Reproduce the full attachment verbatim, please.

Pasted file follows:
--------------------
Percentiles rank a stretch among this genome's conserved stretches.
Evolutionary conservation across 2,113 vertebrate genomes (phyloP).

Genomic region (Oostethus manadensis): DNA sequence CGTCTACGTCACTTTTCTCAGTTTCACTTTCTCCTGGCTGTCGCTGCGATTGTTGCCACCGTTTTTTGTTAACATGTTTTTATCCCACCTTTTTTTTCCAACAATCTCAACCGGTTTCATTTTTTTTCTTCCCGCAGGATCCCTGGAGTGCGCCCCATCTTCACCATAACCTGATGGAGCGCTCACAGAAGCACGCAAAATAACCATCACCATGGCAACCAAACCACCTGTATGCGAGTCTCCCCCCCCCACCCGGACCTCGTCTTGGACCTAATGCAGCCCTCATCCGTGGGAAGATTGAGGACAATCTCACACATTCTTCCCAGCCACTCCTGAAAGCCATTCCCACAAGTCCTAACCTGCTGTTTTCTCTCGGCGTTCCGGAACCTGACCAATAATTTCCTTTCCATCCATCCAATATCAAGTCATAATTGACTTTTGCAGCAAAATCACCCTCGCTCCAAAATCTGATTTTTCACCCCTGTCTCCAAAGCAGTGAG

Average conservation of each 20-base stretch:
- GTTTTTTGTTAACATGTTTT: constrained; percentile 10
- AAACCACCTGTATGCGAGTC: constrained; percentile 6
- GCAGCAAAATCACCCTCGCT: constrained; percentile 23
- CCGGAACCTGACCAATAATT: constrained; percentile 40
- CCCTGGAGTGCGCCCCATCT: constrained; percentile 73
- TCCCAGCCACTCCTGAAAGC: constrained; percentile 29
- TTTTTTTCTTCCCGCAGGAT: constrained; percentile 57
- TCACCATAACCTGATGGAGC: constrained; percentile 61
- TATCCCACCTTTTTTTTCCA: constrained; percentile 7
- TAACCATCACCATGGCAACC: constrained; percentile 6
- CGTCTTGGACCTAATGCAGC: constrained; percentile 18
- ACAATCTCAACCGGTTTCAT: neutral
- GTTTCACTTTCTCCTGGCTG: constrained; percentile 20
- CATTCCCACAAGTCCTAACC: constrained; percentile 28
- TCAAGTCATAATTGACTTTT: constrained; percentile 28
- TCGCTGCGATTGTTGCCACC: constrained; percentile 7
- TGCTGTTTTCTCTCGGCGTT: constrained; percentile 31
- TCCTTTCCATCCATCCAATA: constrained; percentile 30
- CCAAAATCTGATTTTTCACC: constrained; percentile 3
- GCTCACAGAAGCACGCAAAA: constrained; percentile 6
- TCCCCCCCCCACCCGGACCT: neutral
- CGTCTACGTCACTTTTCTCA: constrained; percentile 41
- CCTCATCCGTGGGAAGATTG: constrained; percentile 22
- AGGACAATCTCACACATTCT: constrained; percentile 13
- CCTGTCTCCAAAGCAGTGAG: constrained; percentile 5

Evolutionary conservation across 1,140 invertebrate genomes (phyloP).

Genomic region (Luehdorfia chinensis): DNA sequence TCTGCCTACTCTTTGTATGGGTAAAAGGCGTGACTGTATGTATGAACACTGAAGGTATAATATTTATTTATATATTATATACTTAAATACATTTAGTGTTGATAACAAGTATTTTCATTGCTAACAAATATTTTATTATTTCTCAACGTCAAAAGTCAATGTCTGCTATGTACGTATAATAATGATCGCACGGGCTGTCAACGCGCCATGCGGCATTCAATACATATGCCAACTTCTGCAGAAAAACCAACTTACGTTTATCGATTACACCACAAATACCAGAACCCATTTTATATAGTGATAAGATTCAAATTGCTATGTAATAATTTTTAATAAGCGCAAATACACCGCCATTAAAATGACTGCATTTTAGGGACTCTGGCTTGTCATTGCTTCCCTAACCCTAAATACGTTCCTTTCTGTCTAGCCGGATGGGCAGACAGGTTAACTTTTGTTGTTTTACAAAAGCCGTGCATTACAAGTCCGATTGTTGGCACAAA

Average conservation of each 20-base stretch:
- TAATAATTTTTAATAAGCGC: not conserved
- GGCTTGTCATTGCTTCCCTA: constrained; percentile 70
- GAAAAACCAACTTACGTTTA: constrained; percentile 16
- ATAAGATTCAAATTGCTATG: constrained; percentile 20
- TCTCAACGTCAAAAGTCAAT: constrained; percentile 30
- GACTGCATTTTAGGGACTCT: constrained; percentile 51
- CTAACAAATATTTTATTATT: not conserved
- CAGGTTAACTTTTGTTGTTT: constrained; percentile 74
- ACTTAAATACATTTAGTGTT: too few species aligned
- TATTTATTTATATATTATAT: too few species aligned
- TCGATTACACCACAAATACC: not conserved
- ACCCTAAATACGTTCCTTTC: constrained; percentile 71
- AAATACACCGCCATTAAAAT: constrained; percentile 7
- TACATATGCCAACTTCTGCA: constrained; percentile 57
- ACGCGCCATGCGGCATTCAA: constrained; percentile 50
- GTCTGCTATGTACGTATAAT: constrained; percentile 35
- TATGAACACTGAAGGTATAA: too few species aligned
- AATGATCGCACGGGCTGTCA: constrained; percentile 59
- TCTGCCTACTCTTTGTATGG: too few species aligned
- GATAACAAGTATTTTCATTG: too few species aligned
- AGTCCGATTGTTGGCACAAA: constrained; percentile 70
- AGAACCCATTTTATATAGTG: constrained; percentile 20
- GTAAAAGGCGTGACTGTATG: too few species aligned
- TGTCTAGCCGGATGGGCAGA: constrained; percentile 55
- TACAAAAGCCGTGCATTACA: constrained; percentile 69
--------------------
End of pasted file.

Percentiles rank a stretch among this genome's conserved stretches.
Evolutionary conservation across 2,113 vertebrate genomes (phyloP).

Genomic region (Oostethus manadensis): DNA sequence CGTCTACGTCACTTTTCTCAGTTTCACTTTCTCCTGGCTGTCGCTGCGATTGTTGCCACCGTTTTTTGTTAACATGTTTTTATCCCACCTTTTTTTTCCAACAATCTCAACCGGTTTCATTTTTTTTCTTCCCGCAGGATCCCTGGAGTGCGCCCCATCTTCACCATAACCTGATGGAGCGCTCACAGAAGCACGCAAAATAACCATCACCATGGCAACCAAACCACCTGTATGCGAGTCTCCCCCCCCCACCCGGACCTCGTCTTGGACCTAATGCAGCCCTCATCCGTGGGAAGATTGAGGACAATCTCACACATTCTTCCCAGCCACTCCTGAAAGCCATTCCCACAAGTCCTAACCTGCTGTTTTCTCTCGGCGTTCCGGAACCTGACCAATAATTTCCTTTCCATCCATCCAATATCAAGTCATAATTGACTTTTGCAGCAAAATCACCCTCGCTCCAAAATCTGATTTTTCACCCCTGTCTCCAAAGCAGTGAG

Average conservation of each 20-base stretch:
- GTTTTTTGTTAACATGTTTT: constrained; percentile 10
- AAACCACCTGTATGCGAGTC: constrained; percentile 6
- GCAGCAAAATCACCCTCGCT: constrained; percentile 23
- CCGGAACCTGACCAATAATT: constrained; percentile 40
- CCCTGGAGTGCGCCCCATCT: constrained; percentile 73
- TCCCAGCCACTCCTGAAAGC: constrained; percentile 29
- TTTTTTTCTTCCCGCAGGAT: constrained; percentile 57
- TCACCATAACCTGATGGAGC: constrained; percentile 61
- TATCCCACCTTTTTTTTCCA: constrained; percentile 7
- TAACCATCACCATGGCAACC: constrained; percentile 6
- CGTCTTGGACCTAATGCAGC: constrained; percentile 18
- ACAATCTCAACCGGTTTCAT: neutral
- GTTTCACTTTCTCCTGGCTG: constrained; percentile 20
- CATTCCCACAAGTCCTAACC: constrained; percentile 28
- TCAAGTCATAATTGACTTTT: constrained; percentile 28
- TCGCTGCGATTGTTGCCACC: constrained; percentile 7
- TGCTGTTTTCTCTCGGCGTT: constrained; percentile 31
- TCCTTTCCATCCATCCAATA: constrained; percentile 30
- CCAAAATCTGATTTTTCACC: constrained; percentile 3
- GCTCACAGAAGCACGCAAAA: constrained; percentile 6
- TCCCCCCCCCACCCGGACCT: neutral
- CGTCTACGTCACTTTTCTCA: constrained; percentile 41
- CCTCATCCGTGGGAAGATTG: constrained; percentile 22
- AGGACAATCTCACACATTCT: constrained; percentile 13
- CCTGTCTCCAAAGCAGTGAG: constrained; percentile 5

Evolutionary conservation across 1,140 invertebrate genomes (phyloP).

Genomic region (Luehdorfia chinensis): DNA sequence TCTGCCTACTCTTTGTATGGGTAAAAGGCGTGACTGTATGTATGAACACTGAAGGTATAATATTTATTTATATATTATATACTTAAATACATTTAGTGTTGATAACAAGTATTTTCATTGCTAACAAATATTTTATTATTTCTCAACGTCAAAAGTCAATGTCTGCTATGTACGTATAATAATGATCGCACGGGCTGTCAACGCGCCATGCGGCATTCAATACATATGCCAACTTCTGCAGAAAAACCAACTTACGTTTATCGATTACACCACAAATACCAGAACCCATTTTATATAGTGATAAGATTCAAATTGCTATGTAATAATTTTTAATAAGCGCAAATACACCGCCATTAAAATGACTGCATTTTAGGGACTCTGGCTTGTCATTGCTTCCCTAACCCTAAATACGTTCCTTTCTGTCTAGCCGGATGGGCAGACAGGTTAACTTTTGTTGTTTTACAAAAGCCGTGCATTACAAGTCCGATTGTTGGCACAAA

Average conservation of each 20-base stretch:
- TAATAATTTTTAATAAGCGC: not conserved
- GGCTTGTCATTGCTTCCCTA: constrained; percentile 70
- GAAAAACCAACTTACGTTTA: constrained; percentile 16
- ATAAGATTCAAATTGCTATG: constrained; percentile 20
- TCTCAACGTCAAAAGTCAAT: constrained; percentile 30
- GACTGCATTTTAGGGACTCT: constrained; percentile 51
- CTAACAAATATTTTATTATT: not conserved
- CAGGTTAACTTTTGTTGTTT: constrained; percentile 74
- ACTTAAATACATTTAGTGTT: too few species aligned
- TATTTATTTATATATTATAT: too few species aligned
- TCGATTACACCACAAATACC: not conserved
- ACCCTAAATACGTTCCTTTC: constrained; percentile 71
- AAATACACCGCCATTAAAAT: constrained; percentile 7
- TACATATGCCAACTTCTGCA: constrained; percentile 57
- ACGCGCCATGCGGCATTCAA: constrained; percentile 50
- GTCTGCTATGTACGTATAAT: constrained; percentile 35
- TATGAACACTGAAGGTATAA: too few species aligned
- AATGATCGCACGGGCTGTCA: constrained; percentile 59
- TCTGCCTACTCTTTGTATGG: too few species aligned
- GATAACAAGTATTTTCATTG: too few species aligned
- AGTCCGATTGTTGGCACAAA: constrained; percentile 70
- AGAACCCATTTTATATAGTG: constrained; percentile 20
- GTAAAAGGCGTGACTGTATG: too few species aligned
- TGTCTAGCCGGATGGGCAGA: constrained; percentile 55
- TACAAAAGCCGTGCATTACA: constrained; percentile 69